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Monographs & Art Books / F

Mother
Matthew Finn
Dogs
Lewis Blackwell, Tim Flach
More Than Human
Lewis Blackwell, Tim Flach
LaToya Ruby Frazier: The Notion of Family
Laura Wexler, Dennis Dickerson, LaToya Ruby Frazier
Friedlander
Peter Galassi, Richard Benson, Lee Friedlander
Friedlander: America by Car
Lee Friedlander, D.A.P./Fraenkel
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Skater Girls by Jenny Sampson
In Jenny Sampson's follow-up monograph to Skaters (Daylight, 2017) featuring her acclaimed collection of tintype portraits of male and female skateboarders, the American photographer, who is based in Berkeley, California, chose to focus exclusively on female skateboarders. Although historically a male-dominated sport, there have always been girls in the skateboarding landscape. By turning her lens on these fearless females in skate parks and at events all over California, Washington and Oregon, Sampson hopes Skater Girls (Daylight, September, 2020) will increase visibility and celebrate these girls and non-binary people, young and older, who have been breaking down this gender wall with their skater girl power.
PALM SPRINGS Modern Dogs at Home by Nancy Baron
In good times and bad, our best friends are there for support, therapy, and unconditional love. Especially now -- where would we be without our dogs? Although the so-called modernists of Palm Springs embrace the serenity of life in post-WWII America, the sometimes-harsh realities of contemporary life are impossible to ignore. These mid-twentieth-century reenactors are often transplants, enjoying the Palm Springs lifestyle with their dogs and friends as their chosen family.
Rod Harbinson: Zen In The Time Of Corona
This book offers a unique introduction to the Zen path through words, photos and poetry. More than a guidebook, it provides a space for reflection on our current situation and talks about Zen in relation to both photography and the origins of the coronavirus pandemic.
Dotan Saguy: Nowhere to go but Everywhere
Award-winning photographer Dotan Saguy first met the Reis family, Mormons from Brazil, the day they arrived in Los Angeles in a converted yellow school bus they call home with their three children ages 10, 5 and 2. They had come to the United States two years prior to chase the American Dream. While they quickly found financial footing in the US and acquired all the material things they wanted, they were still not happy. Inspired by a YouTube video by a Brazilian artist who quit everything to travel and sell his art, they decided to explore an alternative lifestyle that would allow them to spend more time as a family and discover the world together through travel.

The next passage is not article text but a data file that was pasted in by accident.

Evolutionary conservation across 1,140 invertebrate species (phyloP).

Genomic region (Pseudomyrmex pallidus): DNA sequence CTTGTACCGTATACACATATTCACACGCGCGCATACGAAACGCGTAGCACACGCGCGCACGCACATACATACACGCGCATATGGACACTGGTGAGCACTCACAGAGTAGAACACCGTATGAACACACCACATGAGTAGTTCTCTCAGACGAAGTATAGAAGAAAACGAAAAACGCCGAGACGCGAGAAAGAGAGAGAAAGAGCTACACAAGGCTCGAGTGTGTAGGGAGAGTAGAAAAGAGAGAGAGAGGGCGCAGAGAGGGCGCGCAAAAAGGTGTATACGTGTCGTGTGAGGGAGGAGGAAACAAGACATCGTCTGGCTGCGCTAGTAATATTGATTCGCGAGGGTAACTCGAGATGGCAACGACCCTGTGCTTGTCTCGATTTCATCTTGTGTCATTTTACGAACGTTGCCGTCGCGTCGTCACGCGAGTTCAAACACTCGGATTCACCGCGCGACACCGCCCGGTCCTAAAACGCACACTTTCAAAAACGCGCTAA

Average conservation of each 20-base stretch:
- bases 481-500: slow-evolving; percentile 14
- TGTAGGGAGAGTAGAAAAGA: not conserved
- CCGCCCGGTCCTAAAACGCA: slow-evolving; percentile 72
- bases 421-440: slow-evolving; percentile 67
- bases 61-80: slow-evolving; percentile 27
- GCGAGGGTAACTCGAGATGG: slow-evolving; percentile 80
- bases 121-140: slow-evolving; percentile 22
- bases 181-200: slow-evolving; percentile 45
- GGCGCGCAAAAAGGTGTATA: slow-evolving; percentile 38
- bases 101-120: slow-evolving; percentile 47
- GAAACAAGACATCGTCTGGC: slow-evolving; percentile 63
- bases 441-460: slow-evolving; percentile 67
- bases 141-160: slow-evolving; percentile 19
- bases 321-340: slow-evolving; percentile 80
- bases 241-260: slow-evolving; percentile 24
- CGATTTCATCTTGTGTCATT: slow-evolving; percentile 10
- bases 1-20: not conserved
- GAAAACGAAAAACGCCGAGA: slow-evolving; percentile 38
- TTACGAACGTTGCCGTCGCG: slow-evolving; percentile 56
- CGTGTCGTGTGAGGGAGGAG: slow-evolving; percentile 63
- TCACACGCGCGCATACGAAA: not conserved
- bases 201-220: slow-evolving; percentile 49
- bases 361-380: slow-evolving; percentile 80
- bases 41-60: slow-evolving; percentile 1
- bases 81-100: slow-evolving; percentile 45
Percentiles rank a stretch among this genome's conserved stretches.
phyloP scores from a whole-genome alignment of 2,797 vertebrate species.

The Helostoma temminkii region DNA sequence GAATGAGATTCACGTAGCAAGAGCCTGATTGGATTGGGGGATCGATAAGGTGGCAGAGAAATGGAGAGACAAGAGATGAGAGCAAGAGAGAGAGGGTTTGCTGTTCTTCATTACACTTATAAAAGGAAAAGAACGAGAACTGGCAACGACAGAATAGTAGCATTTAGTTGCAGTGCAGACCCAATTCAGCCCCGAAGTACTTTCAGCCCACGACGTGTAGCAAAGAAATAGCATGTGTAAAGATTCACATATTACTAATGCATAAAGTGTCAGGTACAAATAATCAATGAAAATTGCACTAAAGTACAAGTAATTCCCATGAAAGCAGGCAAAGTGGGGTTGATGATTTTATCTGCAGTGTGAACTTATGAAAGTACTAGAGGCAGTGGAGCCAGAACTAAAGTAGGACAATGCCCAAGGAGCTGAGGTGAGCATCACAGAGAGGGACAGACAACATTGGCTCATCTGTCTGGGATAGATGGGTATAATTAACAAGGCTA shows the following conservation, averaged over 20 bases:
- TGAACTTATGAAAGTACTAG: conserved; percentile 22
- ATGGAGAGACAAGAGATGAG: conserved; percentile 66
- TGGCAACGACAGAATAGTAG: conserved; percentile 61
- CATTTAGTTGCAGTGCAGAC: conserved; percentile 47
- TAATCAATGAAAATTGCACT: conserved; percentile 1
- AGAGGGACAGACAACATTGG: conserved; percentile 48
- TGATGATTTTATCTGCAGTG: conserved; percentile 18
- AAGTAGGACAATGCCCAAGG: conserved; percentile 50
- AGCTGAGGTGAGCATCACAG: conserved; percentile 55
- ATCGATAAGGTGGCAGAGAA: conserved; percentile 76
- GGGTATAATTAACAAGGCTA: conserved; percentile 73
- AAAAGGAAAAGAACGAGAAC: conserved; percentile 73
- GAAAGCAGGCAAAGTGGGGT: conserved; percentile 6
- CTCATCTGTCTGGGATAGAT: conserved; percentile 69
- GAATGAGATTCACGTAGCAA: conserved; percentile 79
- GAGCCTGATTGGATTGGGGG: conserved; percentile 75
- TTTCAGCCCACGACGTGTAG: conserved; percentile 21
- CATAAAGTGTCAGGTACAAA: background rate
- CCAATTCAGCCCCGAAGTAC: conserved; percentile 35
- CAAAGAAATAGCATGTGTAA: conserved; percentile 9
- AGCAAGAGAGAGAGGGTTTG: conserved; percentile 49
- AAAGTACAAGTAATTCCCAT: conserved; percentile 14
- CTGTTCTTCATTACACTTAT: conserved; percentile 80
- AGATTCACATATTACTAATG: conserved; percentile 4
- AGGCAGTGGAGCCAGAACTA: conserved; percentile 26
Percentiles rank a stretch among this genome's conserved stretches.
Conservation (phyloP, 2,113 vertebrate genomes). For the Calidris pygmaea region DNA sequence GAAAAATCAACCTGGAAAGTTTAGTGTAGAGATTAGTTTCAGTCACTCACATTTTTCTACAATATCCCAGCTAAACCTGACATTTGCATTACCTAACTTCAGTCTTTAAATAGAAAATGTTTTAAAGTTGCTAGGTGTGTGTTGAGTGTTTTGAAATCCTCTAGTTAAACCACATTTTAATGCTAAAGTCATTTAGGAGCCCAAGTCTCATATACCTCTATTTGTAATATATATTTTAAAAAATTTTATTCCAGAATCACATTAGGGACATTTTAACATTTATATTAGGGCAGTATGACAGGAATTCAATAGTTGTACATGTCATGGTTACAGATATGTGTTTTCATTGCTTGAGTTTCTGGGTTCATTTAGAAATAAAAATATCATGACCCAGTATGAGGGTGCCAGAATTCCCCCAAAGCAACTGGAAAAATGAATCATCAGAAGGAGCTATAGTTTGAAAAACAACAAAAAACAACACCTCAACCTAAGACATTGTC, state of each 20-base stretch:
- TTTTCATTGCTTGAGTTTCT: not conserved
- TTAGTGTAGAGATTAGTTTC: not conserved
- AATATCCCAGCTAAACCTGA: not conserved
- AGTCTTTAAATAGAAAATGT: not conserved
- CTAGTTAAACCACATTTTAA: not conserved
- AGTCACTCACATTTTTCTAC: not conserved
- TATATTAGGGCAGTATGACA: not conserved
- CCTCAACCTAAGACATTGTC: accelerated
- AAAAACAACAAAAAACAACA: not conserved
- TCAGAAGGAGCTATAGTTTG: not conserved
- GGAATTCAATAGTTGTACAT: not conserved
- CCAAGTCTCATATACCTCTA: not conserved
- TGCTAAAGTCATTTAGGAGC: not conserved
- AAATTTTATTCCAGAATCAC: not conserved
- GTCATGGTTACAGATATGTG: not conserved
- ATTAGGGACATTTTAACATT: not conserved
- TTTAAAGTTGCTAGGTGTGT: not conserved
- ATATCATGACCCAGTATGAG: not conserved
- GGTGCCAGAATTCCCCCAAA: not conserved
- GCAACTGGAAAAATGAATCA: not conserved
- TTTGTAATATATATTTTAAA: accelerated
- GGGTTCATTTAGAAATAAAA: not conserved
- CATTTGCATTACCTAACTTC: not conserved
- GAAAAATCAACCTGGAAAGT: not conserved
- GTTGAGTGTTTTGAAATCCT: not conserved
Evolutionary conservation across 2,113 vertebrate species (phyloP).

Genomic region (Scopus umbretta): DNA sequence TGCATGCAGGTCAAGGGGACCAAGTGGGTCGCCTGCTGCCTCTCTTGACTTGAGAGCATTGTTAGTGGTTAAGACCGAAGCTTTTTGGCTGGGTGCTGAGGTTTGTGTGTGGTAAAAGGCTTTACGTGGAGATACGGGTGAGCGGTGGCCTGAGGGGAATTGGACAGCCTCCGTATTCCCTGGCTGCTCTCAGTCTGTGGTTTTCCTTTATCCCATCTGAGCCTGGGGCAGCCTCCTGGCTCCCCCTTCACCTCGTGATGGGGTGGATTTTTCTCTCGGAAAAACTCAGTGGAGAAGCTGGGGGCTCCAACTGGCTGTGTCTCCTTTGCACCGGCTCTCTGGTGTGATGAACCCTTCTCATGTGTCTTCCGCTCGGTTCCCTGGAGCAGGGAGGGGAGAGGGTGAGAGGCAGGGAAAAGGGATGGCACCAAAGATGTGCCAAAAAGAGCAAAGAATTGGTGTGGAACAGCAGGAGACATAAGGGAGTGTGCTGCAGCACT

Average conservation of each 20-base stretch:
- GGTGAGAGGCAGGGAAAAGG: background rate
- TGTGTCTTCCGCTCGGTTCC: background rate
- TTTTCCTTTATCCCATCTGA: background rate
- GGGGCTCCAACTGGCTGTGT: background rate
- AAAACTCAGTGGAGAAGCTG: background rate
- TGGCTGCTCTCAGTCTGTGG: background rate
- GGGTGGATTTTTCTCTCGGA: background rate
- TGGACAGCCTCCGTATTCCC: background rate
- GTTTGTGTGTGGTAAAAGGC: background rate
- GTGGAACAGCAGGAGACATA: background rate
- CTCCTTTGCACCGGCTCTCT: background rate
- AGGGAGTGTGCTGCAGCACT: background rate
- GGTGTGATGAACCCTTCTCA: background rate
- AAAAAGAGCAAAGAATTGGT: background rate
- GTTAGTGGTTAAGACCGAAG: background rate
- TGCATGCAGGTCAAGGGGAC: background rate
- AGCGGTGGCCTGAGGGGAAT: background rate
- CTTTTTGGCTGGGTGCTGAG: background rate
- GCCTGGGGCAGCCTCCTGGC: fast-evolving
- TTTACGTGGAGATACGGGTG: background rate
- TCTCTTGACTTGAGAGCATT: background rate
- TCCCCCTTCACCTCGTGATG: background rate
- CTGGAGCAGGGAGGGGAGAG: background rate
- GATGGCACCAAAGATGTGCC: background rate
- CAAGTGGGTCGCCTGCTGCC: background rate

Jamie Johnson: Growing Up Travelling
American photographer Jamie Johnson has devoted her over 20-year career to photographing children around the world. In 2014 she was invited to Ireland to document the Irish Travellers, a nomadic, ethnic minority that have lived on the margins of mainstream Irish society for centuries. She was introduced to a group of Travellers at the Ballinasloe Horse Fair and Festival, an annual event in County Galway where Travellers from Ireland and Europe come to set up camps, reunite with family and friends, and sell puppies and ponies. The children are left to run footloose and fancy free with dolls, animals, and candy cigarettes. While the Travellers don't usually like outsiders, Johnson's warmth, kindness and show of respect won them over and she was granted full access to photograph their lives and culture.
Tango in the Big Mango by Peter Nitsch
Tango in the Big Mango photo book is a mixture of documentary/street and conceptual images. The series consists of four parts: documentary/street photography, and conceptual themes of greed, growth, and angst. Tango in the Big Mango captures the intensity of urban life and barrage of consumption, culture and eccentricity in Bangkok.
Six Degrees South by Gilles Nicolet
Swahili is Gilles Nicolet's first book, a personal, melancholic, sometimes contemplative vision of a world which is dear to him but slowly disappearing.
Body Language by Allen Wheatcroft
Allen Wheatcroft's first monograph, Body Language (Damiani) explores the delicate balance between connection and dislocation, which he keenly observes while roaming city streets in the U.S. and Europe, with his Leica camera on hand. Taken from 2014-2018 in Chicago, Los Angeles, Berlin, Paris and Stockholm and Uppsala, Sweden, the photographs emphasize gestures, movements, and expressions - a visual language without words. These pictures prompt the viewer to wonder about, and empathize with, the bankers and doormen, loners and gym rats, tourists and sun bathers - eager, perplexed, hurting - who inhabit our modern cities. With a focus on tension, loneliness, and synchronicity in contemporary life, this project artfully captures the universal language of the body in the street.
Atlantic City: The Last Hurrah photographs by Timothy Roberts
Atlantic City, at one time known as "The World's Playground" with its glittering casino hotels and night clubs, and legendary boardwalk and beach, looms large in the American imagination. It has been the subject of many movies, including the 1980 Louis Malle classic "Atlantic City" starring Susan Sarandon and Burt Lancaster, and the hit HBO series "Boardwalk Empire" set in the era of Prohibition. Historically the city was a refuge for those fleeing Prohibition. The casinos offered the unsleeping promise of redemption at the pull of a lever or roll of the dice.
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